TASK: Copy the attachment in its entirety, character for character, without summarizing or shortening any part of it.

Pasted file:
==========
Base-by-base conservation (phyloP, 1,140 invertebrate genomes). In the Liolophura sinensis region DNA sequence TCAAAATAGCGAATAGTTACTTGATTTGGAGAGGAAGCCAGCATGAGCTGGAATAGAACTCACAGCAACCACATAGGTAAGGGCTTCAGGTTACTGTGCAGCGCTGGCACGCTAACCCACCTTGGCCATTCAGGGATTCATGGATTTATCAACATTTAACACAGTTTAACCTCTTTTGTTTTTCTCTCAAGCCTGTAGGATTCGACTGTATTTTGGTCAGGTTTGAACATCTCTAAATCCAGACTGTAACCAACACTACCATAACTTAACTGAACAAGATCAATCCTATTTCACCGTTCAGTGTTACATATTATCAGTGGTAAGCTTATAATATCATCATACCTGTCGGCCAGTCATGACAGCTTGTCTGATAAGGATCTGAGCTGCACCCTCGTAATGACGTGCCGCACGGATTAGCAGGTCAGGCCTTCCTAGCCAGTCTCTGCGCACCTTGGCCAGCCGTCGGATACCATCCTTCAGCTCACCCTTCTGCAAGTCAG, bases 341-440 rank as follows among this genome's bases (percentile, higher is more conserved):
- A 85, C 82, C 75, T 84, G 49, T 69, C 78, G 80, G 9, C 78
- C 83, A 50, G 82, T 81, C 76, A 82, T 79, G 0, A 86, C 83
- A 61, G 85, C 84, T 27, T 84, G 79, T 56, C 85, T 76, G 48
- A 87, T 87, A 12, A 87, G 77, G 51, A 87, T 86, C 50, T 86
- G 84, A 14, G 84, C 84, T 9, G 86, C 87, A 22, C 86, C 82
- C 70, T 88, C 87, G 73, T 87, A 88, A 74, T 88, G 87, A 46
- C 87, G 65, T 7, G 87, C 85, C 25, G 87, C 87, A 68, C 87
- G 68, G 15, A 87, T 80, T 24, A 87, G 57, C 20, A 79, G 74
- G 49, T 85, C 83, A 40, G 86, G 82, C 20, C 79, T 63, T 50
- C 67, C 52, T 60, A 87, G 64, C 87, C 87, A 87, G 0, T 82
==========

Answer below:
Base-by-base conservation (phyloP, 1,140 invertebrate genomes). In the Liolophura sinensis region DNA sequence TCAAAATAGCGAATAGTTACTTGATTTGGAGAGGAAGCCAGCATGAGCTGGAATAGAACTCACAGCAACCACATAGGTAAGGGCTTCAGGTTACTGTGCAGCGCTGGCACGCTAACCCACCTTGGCCATTCAGGGATTCATGGATTTATCAACATTTAACACAGTTTAACCTCTTTTGTTTTTCTCTCAAGCCTGTAGGATTCGACTGTATTTTGGTCAGGTTTGAACATCTCTAAATCCAGACTGTAACCAACACTACCATAACTTAACTGAACAAGATCAATCCTATTTCACCGTTCAGTGTTACATATTATCAGTGGTAAGCTTATAATATCATCATACCTGTCGGCCAGTCATGACAGCTTGTCTGATAAGGATCTGAGCTGCACCCTCGTAATGACGTGCCGCACGGATTAGCAGGTCAGGCCTTCCTAGCCAGTCTCTGCGCACCTTGGCCAGCCGTCGGATACCATCCTTCAGCTCACCCTTCTGCAAGTCAG, bases 341-440 rank as follows among this genome's bases (percentile, higher is more conserved):
- A 85, C 82, C 75, T 84, G 49, T 69, C 78, G 80, G 9, C 78
- C 83, A 50, G 82, T 81, C 76, A 82, T 79, G 0, A 86, C 83
- A 61, G 85, C 84, T 27, T 84, G 79, T 56, C 85, T 76, G 48
- A 87, T 87, A 12, A 87, G 77, G 51, A 87, T 86, C 50, T 86
- G 84, A 14, G 84, C 84, T 9, G 86, C 87, A 22, C 86, C 82
- C 70, T 88, C 87, G 73, T 87, A 88, A 74, T 88, G 87, A 46
- C 87, G 65, T 7, G 87, C 85, C 25, G 87, C 87, A 68, C 87
- G 68, G 15, A 87, T 80, T 24, A 87, G 57, C 20, A 79, G 74
- G 49, T 85, C 83, A 40, G 86, G 82, C 20, C 79, T 63, T 50
- C 67, C 52, T 60, A 87, G 64, C 87, C 87, A 87, G 0, T 82